Long distance swimmer Diana Nyad called upon her farflung crew to get themselves to Key West this weekend for her fourth attempt to swim from Cuba to Florida.
Taking advantage of weather signs and conditions, Nyad (less than a week shy of her 63rd birthday) leaped into the waters off Havana on Saturday, August 18th, a day earlier than expected. The 103-mile swim – what she calls the “Xtreme Dream” – will require at least 60 hours of continuous nonstop effort. It’s the third time in a year Nyad will take to the seas in an effort to complete the swim.
Nyad’s first attempt at the Cuba to Florida swim was in 1978 when she was 28 years old. After nearly 42 hours in a shark cage, Nyad’s team pulled her out of the sea — battered, delirious, ravaged by jellyfish, and only 50 miles from where she had started.
Thirty-four years later, Nyad’s getting across to the other shore depends as much on her training as it does on her team keeping her physically and mentally on course. Her hydration, nutrition and overall well-being are their responsibility. Last year’s attempt resulted in extreme pain and anaphlyactic shock from the deadly Box jellyfish stings, so the team has made protecting Nyad from the venom of these animals the #1 concern this year.
Last week, Xtreme Dream team leader Bonnie instructed her crew:
Everything is being fine-tuned down here so that when the swim does come (and it will), we can be most efficient in our job. The jellyfish suit, the special cream Sting Stopper for the places the hoodie, the booties and the body suit doesn’t cover…this get-up only has to be worn between dusk and dawn. We have been practicing putting it on and taking it off at least once each training swim. We’re down to under 4 minutes.
We will bring Diana in every 90 minutes for fluids, food, reapplication of lanolin, lip balm, and whatever else she may need. Every 45 mins we will whistle signal her to swim to the floating camelback for a quick hit of water. The boat comes to neutral while Diana sips and gets back to swimming above the streamer. This only takes 10-15 seconds.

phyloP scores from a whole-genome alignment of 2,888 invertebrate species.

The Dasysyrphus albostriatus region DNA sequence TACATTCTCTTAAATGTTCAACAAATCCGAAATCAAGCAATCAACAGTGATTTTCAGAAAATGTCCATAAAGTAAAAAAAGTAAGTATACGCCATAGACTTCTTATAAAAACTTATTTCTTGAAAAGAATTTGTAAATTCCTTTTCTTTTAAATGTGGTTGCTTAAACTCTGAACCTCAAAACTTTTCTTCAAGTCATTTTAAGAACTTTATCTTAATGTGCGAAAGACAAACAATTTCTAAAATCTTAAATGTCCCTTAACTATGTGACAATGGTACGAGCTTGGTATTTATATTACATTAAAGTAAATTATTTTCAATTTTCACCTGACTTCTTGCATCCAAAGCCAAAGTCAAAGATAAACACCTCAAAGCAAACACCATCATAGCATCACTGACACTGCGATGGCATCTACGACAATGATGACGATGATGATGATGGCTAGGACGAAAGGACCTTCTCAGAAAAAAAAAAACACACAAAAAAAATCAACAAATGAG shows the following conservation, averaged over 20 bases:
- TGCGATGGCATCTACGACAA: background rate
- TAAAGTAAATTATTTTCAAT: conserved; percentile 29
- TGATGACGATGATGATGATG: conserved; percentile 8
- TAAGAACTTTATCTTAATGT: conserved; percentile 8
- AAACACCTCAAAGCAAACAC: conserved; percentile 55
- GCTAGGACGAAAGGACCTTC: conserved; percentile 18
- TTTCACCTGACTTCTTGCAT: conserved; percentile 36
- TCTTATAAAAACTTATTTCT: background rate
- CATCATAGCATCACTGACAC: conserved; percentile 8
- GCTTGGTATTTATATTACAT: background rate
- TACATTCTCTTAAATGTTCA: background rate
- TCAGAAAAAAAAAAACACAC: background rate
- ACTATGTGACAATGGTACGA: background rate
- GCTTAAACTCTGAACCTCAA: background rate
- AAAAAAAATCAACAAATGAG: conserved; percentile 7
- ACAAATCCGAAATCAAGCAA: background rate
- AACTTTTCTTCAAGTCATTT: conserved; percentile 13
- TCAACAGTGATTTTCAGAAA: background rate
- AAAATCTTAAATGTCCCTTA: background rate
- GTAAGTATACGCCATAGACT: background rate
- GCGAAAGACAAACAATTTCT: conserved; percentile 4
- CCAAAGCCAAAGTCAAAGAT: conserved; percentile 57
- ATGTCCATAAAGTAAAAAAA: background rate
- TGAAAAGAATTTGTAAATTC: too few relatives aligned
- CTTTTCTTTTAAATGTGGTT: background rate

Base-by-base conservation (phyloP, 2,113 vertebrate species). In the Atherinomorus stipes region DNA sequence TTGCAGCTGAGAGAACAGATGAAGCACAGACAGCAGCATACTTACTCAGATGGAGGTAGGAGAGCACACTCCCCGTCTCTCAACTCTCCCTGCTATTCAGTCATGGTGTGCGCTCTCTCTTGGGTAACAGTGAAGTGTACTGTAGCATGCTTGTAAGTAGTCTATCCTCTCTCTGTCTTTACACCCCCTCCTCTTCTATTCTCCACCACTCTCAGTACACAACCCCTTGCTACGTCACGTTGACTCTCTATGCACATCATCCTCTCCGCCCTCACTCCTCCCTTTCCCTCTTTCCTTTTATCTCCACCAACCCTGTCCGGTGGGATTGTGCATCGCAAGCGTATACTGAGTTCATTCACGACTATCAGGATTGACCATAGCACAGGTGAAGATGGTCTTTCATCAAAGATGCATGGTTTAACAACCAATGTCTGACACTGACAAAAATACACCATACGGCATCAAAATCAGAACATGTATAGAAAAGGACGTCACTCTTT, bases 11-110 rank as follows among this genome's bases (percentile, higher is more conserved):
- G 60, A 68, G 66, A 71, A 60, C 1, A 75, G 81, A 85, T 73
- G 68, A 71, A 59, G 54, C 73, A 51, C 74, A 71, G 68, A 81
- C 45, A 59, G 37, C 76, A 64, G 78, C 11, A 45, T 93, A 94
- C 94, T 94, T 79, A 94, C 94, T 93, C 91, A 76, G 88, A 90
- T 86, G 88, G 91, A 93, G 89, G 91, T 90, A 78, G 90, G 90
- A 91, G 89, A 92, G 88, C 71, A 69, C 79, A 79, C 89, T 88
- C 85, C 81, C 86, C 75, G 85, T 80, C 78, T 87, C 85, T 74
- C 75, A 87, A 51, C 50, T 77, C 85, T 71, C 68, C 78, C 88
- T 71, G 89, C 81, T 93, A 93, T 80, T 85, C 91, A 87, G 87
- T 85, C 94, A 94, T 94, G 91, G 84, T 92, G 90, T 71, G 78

Clearly, this is a precision operation that involves intense preparation.
If Nyad’s name sounds familiar, it’s probably because you’ve heard of her incredible feats – including prior attempts to swim the straits of Florida. In addition to winning multiple swimming marathons during the 1970’s, she was one of the first women to encircle the island of Manhattan, and she holds the world’s record for longest ocean swim -— for men as well as for women —- 103 miles from the island of Bimini in the Bahamas to Jupiter, Florida.
Lately, the news has been as much about Nyad’s age as her athletic feats. A proud card-carrying member of AARP, she aims to demonstrate to women everywhere that nothing is impossible.
CNN, who has been documenting her journey, interviewed Nyad about her most recent attempt:
“I’m slower than I was, but I’m still vital and I’m still powerful, and when I walk up on that shore in Florida, I want millions of those AARP sisters and brothers to look at me and say, ‘I’m going to go write that novel I thought it was too late to do. I’m going to go work in Africa on that farm that those people need help at. I’m going to adopt a child. It’s not too late, I can still live my dreams.'”
In the first 12 hours of the swim, Nyad encountered swarms of jellyfish and was stung at least four times forcing her to shift to the backstroke to minimize deadly stings to her face and lips. By Sunday morning, she had covered about 25 miles.